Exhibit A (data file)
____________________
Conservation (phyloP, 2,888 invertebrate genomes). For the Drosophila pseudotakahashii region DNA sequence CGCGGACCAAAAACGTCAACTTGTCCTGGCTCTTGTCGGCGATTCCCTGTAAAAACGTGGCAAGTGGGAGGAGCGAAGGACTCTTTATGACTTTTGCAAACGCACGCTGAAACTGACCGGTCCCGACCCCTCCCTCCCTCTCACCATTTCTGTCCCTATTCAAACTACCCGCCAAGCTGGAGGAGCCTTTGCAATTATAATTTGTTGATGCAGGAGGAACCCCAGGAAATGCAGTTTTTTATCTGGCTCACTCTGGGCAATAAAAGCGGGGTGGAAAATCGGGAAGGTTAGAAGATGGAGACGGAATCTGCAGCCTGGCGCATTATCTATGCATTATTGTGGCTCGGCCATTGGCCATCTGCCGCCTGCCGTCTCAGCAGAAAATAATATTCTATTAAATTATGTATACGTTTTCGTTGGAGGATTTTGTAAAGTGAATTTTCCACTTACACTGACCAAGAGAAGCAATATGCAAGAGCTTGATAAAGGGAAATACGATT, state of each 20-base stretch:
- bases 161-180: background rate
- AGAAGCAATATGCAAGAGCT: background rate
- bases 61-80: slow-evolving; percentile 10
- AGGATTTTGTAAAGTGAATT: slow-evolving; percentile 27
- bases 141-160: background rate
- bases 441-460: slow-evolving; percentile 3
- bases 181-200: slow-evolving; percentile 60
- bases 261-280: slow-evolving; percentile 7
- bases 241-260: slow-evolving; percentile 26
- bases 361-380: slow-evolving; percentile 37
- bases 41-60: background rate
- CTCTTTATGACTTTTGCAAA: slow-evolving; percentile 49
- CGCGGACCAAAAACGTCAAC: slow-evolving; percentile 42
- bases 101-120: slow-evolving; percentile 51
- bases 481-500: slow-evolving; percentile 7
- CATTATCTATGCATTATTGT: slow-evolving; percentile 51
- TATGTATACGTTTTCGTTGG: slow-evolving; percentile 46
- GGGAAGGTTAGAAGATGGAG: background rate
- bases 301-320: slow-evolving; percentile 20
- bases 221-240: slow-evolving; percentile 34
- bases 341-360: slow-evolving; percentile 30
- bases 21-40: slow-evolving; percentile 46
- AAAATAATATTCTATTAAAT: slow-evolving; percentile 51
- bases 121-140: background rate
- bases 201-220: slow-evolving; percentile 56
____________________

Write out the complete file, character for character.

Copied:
Conservation (phyloP, 2,888 invertebrate genomes). For the Drosophila pseudotakahashii region DNA sequence CGCGGACCAAAAACGTCAACTTGTCCTGGCTCTTGTCGGCGATTCCCTGTAAAAACGTGGCAAGTGGGAGGAGCGAAGGACTCTTTATGACTTTTGCAAACGCACGCTGAAACTGACCGGTCCCGACCCCTCCCTCCCTCTCACCATTTCTGTCCCTATTCAAACTACCCGCCAAGCTGGAGGAGCCTTTGCAATTATAATTTGTTGATGCAGGAGGAACCCCAGGAAATGCAGTTTTTTATCTGGCTCACTCTGGGCAATAAAAGCGGGGTGGAAAATCGGGAAGGTTAGAAGATGGAGACGGAATCTGCAGCCTGGCGCATTATCTATGCATTATTGTGGCTCGGCCATTGGCCATCTGCCGCCTGCCGTCTCAGCAGAAAATAATATTCTATTAAATTATGTATACGTTTTCGTTGGAGGATTTTGTAAAGTGAATTTTCCACTTACACTGACCAAGAGAAGCAATATGCAAGAGCTTGATAAAGGGAAATACGATT, state of each 20-base stretch:
- bases 161-180: background rate
- AGAAGCAATATGCAAGAGCT: background rate
- bases 61-80: slow-evolving; percentile 10
- AGGATTTTGTAAAGTGAATT: slow-evolving; percentile 27
- bases 141-160: background rate
- bases 441-460: slow-evolving; percentile 3
- bases 181-200: slow-evolving; percentile 60
- bases 261-280: slow-evolving; percentile 7
- bases 241-260: slow-evolving; percentile 26
- bases 361-380: slow-evolving; percentile 37
- bases 41-60: background rate
- CTCTTTATGACTTTTGCAAA: slow-evolving; percentile 49
- CGCGGACCAAAAACGTCAAC: slow-evolving; percentile 42
- bases 101-120: slow-evolving; percentile 51
- bases 481-500: slow-evolving; percentile 7
- CATTATCTATGCATTATTGT: slow-evolving; percentile 51
- TATGTATACGTTTTCGTTGG: slow-evolving; percentile 46
- GGGAAGGTTAGAAGATGGAG: background rate
- bases 301-320: slow-evolving; percentile 20
- bases 221-240: slow-evolving; percentile 34
- bases 341-360: slow-evolving; percentile 30
- bases 21-40: slow-evolving; percentile 46
- AAAATAATATTCTATTAAAT: slow-evolving; percentile 51
- bases 121-140: background rate
- bases 201-220: slow-evolving; percentile 56